All of the above are important, but I think playing multiple lineups (when possible) is key to success in GPP’s. There are so many variables in DFS, that the chance of a single-entry lineup winning a large GPP is very slim. If you prefer to construct just one lineup, focus on entering this in single entry contests or cash games (H2H and double ups). If you have ambitions of scooping a big GPP one day start by play lower level stakes that allow you to enter multiple lineups. If you have success, you can move into larger contests with higher entries. Managing your bankroll is so important as there will inevitably be periods when you run cold, but by playing consistently you give yourself the best chance of long term success.

Certain sports such as the NBA lend themselves more to a data-based approach. Sports like MLB, NFL and NRL are more variable so data plays less of an impact and your understanding of matchups, game flow and player correlation are more important.

What are your views on the Aussie/NZ Daily Fantasy Sport (DFS) market?

I think there is strong potential for DFS to become much more popular down under. Both countries love their sport and DFS is still in its infancy here. In my opinion, DFS is a far more exciting way to have a punt so hopefully the industry will continue to grow. It is great to see DraftKings expanding into Australia and with local sports such as AFL and NRL returning well in advance of anything in the States, there is a huge opportunity to get global eyes on these sports. How good would it be if we saw these sports make their way into the DraftKings lobby sometime in the future!

You mentioned you’re from NZ and a big NRL & NBA fan. Who do you support and who are some of your favourite players?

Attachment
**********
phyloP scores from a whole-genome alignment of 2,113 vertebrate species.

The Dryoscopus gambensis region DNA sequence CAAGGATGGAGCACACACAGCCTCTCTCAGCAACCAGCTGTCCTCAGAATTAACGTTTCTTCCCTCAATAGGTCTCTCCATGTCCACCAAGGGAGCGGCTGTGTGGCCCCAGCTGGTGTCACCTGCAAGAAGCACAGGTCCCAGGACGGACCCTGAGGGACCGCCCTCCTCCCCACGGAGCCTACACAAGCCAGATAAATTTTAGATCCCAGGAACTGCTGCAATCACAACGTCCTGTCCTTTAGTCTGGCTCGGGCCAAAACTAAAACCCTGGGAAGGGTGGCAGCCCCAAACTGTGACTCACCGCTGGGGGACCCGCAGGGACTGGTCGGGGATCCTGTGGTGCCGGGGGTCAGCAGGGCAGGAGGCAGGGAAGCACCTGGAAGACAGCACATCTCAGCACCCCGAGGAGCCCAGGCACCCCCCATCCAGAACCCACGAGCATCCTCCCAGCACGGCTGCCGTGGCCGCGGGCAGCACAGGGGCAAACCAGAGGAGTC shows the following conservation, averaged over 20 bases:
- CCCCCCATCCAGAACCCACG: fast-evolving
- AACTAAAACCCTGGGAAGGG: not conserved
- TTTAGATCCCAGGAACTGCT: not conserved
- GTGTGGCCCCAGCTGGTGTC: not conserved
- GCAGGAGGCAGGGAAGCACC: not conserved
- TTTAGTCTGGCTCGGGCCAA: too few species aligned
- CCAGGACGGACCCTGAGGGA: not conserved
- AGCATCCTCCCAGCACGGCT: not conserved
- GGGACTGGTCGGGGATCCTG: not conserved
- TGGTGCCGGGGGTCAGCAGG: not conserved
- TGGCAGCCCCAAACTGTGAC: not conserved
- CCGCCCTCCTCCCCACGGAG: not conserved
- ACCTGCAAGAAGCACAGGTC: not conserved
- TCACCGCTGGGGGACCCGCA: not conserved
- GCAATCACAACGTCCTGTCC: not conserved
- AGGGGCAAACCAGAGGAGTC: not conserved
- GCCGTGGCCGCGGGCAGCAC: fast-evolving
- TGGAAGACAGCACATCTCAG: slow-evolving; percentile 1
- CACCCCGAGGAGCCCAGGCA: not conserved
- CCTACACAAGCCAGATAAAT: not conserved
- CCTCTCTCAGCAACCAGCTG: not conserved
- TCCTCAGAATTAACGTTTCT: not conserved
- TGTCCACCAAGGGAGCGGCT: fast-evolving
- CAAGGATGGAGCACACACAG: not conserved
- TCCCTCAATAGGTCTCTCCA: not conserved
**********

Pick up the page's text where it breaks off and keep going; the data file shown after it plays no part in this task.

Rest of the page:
I am a long-suffering NZ Warriors fan. Growing up, Stacey Jones was my guy, but with just the one minor premiership of 2002 and a grand final appearance in 2011, there has not been much to celebrate in the past 20 years. I will keep the faith, but luckily we have the All Blacks! 

In terms of basketball, I have been following the NBA closely the past 10 years. OKC Thunder are my team, but I am probably more a fan of the league in general. NBA Twitter keeps me well entertained. Current favourite players would be Lebron, Damian Lillard and of course big Stevie Adams.

What has been your favourite moment in DFS and generally in sport?

This past year DFS has been incredibly kind to me with 3 NBA target wins this season alone. Prior to that, I had never knocked off a target although had come painfully close a few times. I found sweating a target competition way more intense than regular GPP’s. Another fun sweat was a 2-game NFL slate on DraftKings. I ended up tying for first along with about 20 others, but it was buzz to have some success in a sport I am still trying to learn.

Outside of DFS, I was more relieved than anything to see the All Blacks finally break our World Cup drought in 2011 and I enjoyed Brendan McCullum’s triple century against India in 2014. Some other memorable sporting moments that spring to mind include Lebron’s chase down block in Game 7 of the 2016 NBA Finals, Ray Allen’s buzzer beating 3 in Game 6 of the 2013 NBA Finals and Klay Thompson erupting for 37 points in a single quarter. Another random one that has always stuck with me was the first-round match between John Isner & Nicolas Mahut at Wimbledon 2010. This was the longest match in tennis history, lasting 3 days before Isner prevailed 70-68 in the 5th set. They have since implemented a 5th set tie-break rule at Wimbledon to prevent this from ever happening again, but it was so impressive and equally exhausting just watching those guys at the time.